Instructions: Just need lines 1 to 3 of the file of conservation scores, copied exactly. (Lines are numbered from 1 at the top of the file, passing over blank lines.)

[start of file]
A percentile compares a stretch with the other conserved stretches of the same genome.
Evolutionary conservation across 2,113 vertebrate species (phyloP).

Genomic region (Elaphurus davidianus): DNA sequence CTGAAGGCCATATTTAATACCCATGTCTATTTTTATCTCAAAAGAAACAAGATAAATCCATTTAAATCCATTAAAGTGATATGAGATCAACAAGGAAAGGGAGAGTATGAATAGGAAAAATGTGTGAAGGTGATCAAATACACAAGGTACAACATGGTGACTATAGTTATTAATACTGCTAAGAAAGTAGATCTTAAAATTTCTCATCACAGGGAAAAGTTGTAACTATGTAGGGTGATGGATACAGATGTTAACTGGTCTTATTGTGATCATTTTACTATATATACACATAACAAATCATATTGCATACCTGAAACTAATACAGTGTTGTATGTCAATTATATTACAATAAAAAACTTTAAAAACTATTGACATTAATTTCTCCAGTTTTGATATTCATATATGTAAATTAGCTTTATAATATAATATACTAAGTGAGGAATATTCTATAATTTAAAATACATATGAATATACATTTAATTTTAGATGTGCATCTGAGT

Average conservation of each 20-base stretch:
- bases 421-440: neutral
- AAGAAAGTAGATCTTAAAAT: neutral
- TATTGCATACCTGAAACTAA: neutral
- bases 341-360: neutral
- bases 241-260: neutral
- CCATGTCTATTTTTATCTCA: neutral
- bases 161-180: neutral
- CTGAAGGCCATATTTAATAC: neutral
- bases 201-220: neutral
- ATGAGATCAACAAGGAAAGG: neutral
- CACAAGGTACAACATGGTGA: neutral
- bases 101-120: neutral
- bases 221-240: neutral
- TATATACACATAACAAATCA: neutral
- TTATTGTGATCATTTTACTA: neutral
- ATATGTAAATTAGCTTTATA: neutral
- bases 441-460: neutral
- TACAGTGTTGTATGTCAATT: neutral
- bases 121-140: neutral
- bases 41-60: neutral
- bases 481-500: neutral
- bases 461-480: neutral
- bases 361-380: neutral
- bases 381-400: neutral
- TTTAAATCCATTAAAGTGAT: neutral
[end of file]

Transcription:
A percentile compares a stretch with the other conserved stretches of the same genome.
Evolutionary conservation across 2,113 vertebrate species (phyloP).

Genomic region (Elaphurus davidianus): DNA sequence CTGAAGGCCATATTTAATACCCATGTCTATTTTTATCTCAAAAGAAACAAGATAAATCCATTTAAATCCATTAAAGTGATATGAGATCAACAAGGAAAGGGAGAGTATGAATAGGAAAAATGTGTGAAGGTGATCAAATACACAAGGTACAACATGGTGACTATAGTTATTAATACTGCTAAGAAAGTAGATCTTAAAATTTCTCATCACAGGGAAAAGTTGTAACTATGTAGGGTGATGGATACAGATGTTAACTGGTCTTATTGTGATCATTTTACTATATATACACATAACAAATCATATTGCATACCTGAAACTAATACAGTGTTGTATGTCAATTATATTACAATAAAAAACTTTAAAAACTATTGACATTAATTTCTCCAGTTTTGATATTCATATATGTAAATTAGCTTTATAATATAATATACTAAGTGAGGAATATTCTATAATTTAAAATACATATGAATATACATTTAATTTTAGATGTGCATCTGAGT